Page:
Terri Schiavo Anniversary Reminds Pro-Life Movement to Tackle Euthanasia, Suicide

Bioethics   |   Steven Ertelt   |   Jan 1, 2009   |   9:00AM   |   WASHINGTON, DC

Terri Schiavo Anniversary Reminds Pro-Life Movement to Tackle Euthanasia, Suicide

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by Steven Ertelt
LifeNews.com Editor
March 31
, 2008

LifeNews.com Note: Steven Ertelt is the editor and CEO of LifeNews.com, the pro-life news service that reaches 250,000 people each week. Contact LifeNews.com for online or offline reprint information for this editorial.

It’s hard to believe three years have passed since the terrible euthanasia death of Terri Schiavo, a beloved daughter and sister whose husband won the legal right to kill her. Her death is a reminder to the pro-life community that grisly practices like euthanasia and assisted suicide should be tackled with the same fervor as abortion.

As pro-life people we often like to tell the public — especially the mainstream media — that we’re "pro-life" as opposed to "anti-abortion" because we have a great respect for the right to life of people both before and after birth.

Yet, until Terri Schiavo rose to national prominence, the pro-life movement spent most of its time addressing abortion.

Even now, a scan of the crowd at the annual March for Life — ostensibly on the anniversary date of the infamous decision allowing the genocide known as abortion — reveals a sea of anti-abortion banners and few dedicated to the elderly, the infirm, or disabled.

That’s not to say the pro-life movement is without its heroes on the forefront of the euthanasia battle.

Courageous leaders like Rita Marker, Wesley J. Smith, Joni Erickson Tada, Mark Pickup, Alex Schadenberg, Mary Jane Owen and Tom Marzen helped formulate the views I and millions of pro-life people have on end of life issues thanks to their passion and sound analysis.

The inspirational words of Pickup and Owen in particular have moved me about the plight of those threatened by euthanasia in ways I never could have imagined when I first got involved in the fight for life.

As a teenager, I appreciated the pro-life perspective on bioethics topics, but I never truly understood its importance until they drove the points home with more bravery and resilience than I could ever muster as person blessed with good health.

Sadly, pro-life Americans aren’t as riveted by the brutal and tragic deaths from euthanasia and assisted suicide as we are by the 50 million killed by abortion.

Local pro-life groups and national pro-life events mention euthanasia in passing, and our literature, our advertising and our focus is on education and legislation and candidates who are pro-life on abortion.

I don’t point the finger at anyone because the blame falls on my shoulders as well.

Glancing back at my own March for Life speech, I spent so little time talking about our elderly and disabled friends as I did our young ones. The LifeNews.com articles we write are more heavily focused on abortion.

Perhaps it’s because abortion affects more lives in the long run, but the tide is turning.

As aging populations across the globe reach the time in their lives when critical life and death health decisions are made, more countries are looking to follow western Europe nations in legalizing euthanasia.

In the United States, we’ve held the pro-assisted suicide forces at bay for years, but the floodgates could easily open for more states to duplicate Oregon’s statute.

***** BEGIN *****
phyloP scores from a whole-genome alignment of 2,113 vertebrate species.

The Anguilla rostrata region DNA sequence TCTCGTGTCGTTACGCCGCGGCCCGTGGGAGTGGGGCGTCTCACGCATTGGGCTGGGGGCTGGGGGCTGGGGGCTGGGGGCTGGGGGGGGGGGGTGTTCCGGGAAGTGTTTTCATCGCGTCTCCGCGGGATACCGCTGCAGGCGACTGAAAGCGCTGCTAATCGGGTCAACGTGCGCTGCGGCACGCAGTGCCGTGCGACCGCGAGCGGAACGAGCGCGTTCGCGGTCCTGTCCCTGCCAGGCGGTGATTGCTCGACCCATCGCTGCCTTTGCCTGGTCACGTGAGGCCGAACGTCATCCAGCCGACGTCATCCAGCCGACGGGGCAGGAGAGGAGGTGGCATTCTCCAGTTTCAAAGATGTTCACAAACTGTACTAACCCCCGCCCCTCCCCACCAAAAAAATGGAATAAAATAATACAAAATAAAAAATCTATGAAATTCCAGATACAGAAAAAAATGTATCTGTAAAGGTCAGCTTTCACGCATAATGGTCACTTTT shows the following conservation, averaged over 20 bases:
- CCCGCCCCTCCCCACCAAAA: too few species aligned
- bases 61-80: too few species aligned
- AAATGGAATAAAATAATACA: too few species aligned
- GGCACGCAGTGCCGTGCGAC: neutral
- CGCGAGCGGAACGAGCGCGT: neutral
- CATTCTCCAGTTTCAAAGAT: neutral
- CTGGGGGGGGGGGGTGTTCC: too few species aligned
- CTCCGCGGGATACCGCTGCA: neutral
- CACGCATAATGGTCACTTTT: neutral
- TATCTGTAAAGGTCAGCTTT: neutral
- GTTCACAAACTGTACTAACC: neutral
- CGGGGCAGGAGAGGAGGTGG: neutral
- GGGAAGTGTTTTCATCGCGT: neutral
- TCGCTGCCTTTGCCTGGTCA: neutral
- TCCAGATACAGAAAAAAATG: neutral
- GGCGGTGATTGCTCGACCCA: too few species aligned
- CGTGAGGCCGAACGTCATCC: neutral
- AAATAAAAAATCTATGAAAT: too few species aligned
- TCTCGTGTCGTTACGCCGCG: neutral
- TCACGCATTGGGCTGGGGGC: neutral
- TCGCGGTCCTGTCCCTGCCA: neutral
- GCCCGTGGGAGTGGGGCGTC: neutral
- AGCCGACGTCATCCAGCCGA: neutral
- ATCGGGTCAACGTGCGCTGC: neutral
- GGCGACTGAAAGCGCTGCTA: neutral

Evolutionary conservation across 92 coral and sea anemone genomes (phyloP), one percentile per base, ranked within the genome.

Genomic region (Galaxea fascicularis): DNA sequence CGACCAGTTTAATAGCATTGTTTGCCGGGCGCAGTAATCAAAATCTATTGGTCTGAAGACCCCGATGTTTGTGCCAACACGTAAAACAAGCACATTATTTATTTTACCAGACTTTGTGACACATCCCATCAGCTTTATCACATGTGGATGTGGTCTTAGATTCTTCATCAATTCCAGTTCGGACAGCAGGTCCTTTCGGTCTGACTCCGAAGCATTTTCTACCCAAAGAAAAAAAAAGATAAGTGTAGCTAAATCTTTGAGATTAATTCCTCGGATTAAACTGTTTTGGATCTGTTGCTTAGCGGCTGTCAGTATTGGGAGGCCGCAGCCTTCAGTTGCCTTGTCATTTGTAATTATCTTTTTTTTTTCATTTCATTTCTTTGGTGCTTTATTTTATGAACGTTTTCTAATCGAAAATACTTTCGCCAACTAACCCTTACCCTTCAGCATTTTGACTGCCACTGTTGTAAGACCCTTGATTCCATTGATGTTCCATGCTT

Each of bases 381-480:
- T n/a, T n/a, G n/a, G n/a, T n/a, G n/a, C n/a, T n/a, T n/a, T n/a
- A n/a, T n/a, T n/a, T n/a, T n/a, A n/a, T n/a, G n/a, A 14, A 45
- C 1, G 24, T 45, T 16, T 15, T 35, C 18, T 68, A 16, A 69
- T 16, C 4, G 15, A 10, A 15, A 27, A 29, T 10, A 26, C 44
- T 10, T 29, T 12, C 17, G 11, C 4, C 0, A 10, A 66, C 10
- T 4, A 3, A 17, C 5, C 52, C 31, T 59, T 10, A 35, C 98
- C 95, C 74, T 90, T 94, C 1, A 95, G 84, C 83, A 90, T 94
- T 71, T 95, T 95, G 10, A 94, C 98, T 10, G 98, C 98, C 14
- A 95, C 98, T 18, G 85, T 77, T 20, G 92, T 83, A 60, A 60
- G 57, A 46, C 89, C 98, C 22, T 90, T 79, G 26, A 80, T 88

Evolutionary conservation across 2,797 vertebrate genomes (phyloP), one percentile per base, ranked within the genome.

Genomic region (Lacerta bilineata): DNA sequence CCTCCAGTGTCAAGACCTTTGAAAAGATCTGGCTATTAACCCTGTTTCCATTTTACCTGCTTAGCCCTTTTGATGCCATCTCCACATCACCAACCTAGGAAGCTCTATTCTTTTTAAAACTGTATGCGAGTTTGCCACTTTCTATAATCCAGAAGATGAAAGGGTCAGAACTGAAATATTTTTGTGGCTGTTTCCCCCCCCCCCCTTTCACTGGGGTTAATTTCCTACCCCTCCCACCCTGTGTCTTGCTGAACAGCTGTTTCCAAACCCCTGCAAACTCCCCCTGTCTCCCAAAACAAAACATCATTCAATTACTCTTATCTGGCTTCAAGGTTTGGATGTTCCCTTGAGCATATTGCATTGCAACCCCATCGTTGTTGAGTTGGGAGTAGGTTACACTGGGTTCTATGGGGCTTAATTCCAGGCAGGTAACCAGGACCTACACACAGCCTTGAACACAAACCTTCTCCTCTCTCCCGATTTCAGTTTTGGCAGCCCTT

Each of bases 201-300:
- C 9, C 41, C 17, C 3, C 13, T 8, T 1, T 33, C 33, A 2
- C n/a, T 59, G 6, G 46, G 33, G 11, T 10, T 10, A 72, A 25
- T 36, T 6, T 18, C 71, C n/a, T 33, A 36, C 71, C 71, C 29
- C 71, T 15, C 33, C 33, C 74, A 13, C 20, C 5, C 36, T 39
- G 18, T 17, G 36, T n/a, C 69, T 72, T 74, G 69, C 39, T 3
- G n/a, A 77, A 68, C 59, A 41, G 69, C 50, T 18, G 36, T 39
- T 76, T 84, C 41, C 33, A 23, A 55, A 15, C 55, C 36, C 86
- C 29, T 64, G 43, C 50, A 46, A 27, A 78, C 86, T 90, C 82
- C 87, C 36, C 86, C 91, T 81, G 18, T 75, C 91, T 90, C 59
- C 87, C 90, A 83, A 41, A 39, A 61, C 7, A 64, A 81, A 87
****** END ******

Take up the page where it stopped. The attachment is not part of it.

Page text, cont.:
And while the laws slowly change, the actual practice of euthanasia in hospitals and nursing homes around the world is nothing new. Medical personnel have taken the lives of patients long before Huxley’s Brave New World came upon us.

So while I’m grieved and saddened that the Schindler family was forsaken by American jurisprudence on March 31, 2005, I’m glad that God, in his infinite wisdom, opened the eyes of the world — as well as the pro-life community — to the destruction of human life in the name of so-called compassion.

We must draw on the lessens from Terri’s brutal 13-day starvation and dehydration death.

We must elect pro-life candidate who care about the protection of human life across the board and we must pass laws that give patients the medical care and treatment they deserve.

But that’s just the beginning.

The pro-life movement has an obligation to speak up for the Terri Schiavo’s of the future and millions of people around the world are at risk.

Churches, doctors and other health care professionals, disability rights groups, and pro-life organizations must continue to work together to educate the public and to educate ourselves.

With so many Christians and pro-life people who are still pro-life on abortion but tolerant of putting grandma "out of her misery," our educational efforts need to start at home. We must put forward the principle that everyone deserves the right to live regardless of age or quality of life both before and after birth.

So, on this special day, as we honor Terri Schindler Schiavo, her parents Bob and Mary, and her brother and sister Bobby and Suzanne, LifeNews.com commits to working with them and working with you to raise the pro-life banner just a little bit higher.

We will redouble our efforts to place more focus on the pro-life battles of fighting assisted suicide and euthanasia. We will rededicate ourselves to standing up for those who need an advocate and educate and inform you on how you can participate.

We hope you’ll join us and join them today in honoring Terri’s memory and remembering her words: "Where there’s life, there’s hope."

To get involved in the fight to protect patients and people from euthanasia, visit the Terri Schindler Schiavo Foundation.